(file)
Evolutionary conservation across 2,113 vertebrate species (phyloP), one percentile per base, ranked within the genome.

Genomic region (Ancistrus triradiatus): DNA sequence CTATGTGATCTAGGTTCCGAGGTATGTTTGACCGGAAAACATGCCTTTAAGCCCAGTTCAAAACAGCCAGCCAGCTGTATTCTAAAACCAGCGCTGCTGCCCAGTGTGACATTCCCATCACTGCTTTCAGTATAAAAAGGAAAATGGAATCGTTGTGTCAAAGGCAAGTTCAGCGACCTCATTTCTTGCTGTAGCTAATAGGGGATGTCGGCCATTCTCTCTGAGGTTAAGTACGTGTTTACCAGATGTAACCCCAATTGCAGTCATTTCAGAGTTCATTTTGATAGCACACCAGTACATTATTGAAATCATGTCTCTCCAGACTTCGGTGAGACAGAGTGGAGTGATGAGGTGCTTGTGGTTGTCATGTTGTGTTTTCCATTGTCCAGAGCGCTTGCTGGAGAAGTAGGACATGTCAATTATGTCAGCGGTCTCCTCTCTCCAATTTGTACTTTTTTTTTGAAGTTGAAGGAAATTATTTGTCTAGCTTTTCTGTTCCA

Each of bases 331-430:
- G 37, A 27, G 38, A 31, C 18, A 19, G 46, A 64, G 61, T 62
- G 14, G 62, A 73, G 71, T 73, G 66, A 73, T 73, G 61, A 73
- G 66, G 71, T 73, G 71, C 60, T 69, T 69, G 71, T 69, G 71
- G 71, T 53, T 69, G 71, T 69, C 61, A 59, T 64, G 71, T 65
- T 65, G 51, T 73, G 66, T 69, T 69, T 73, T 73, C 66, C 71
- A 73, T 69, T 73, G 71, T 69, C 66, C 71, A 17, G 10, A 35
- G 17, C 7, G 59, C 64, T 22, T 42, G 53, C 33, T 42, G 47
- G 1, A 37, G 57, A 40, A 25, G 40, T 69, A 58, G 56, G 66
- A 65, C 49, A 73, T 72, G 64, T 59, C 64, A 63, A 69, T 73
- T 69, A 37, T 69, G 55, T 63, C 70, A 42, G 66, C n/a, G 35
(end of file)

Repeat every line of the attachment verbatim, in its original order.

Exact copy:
Evolutionary conservation across 2,113 vertebrate species (phyloP), one percentile per base, ranked within the genome.

Genomic region (Ancistrus triradiatus): DNA sequence CTATGTGATCTAGGTTCCGAGGTATGTTTGACCGGAAAACATGCCTTTAAGCCCAGTTCAAAACAGCCAGCCAGCTGTATTCTAAAACCAGCGCTGCTGCCCAGTGTGACATTCCCATCACTGCTTTCAGTATAAAAAGGAAAATGGAATCGTTGTGTCAAAGGCAAGTTCAGCGACCTCATTTCTTGCTGTAGCTAATAGGGGATGTCGGCCATTCTCTCTGAGGTTAAGTACGTGTTTACCAGATGTAACCCCAATTGCAGTCATTTCAGAGTTCATTTTGATAGCACACCAGTACATTATTGAAATCATGTCTCTCCAGACTTCGGTGAGACAGAGTGGAGTGATGAGGTGCTTGTGGTTGTCATGTTGTGTTTTCCATTGTCCAGAGCGCTTGCTGGAGAAGTAGGACATGTCAATTATGTCAGCGGTCTCCTCTCTCCAATTTGTACTTTTTTTTTGAAGTTGAAGGAAATTATTTGTCTAGCTTTTCTGTTCCA

Each of bases 331-430:
- G 37, A 27, G 38, A 31, C 18, A 19, G 46, A 64, G 61, T 62
- G 14, G 62, A 73, G 71, T 73, G 66, A 73, T 73, G 61, A 73
- G 66, G 71, T 73, G 71, C 60, T 69, T 69, G 71, T 69, G 71
- G 71, T 53, T 69, G 71, T 69, C 61, A 59, T 64, G 71, T 65
- T 65, G 51, T 73, G 66, T 69, T 69, T 73, T 73, C 66, C 71
- A 73, T 69, T 73, G 71, T 69, C 66, C 71, A 17, G 10, A 35
- G 17, C 7, G 59, C 64, T 22, T 42, G 53, C 33, T 42, G 47
- G 1, A 37, G 57, A 40, A 25, G 40, T 69, A 58, G 56, G 66
- A 65, C 49, A 73, T 72, G 64, T 59, C 64, A 63, A 69, T 73
- T 69, A 37, T 69, G 55, T 63, C 70, A 42, G 66, C n/a, G 35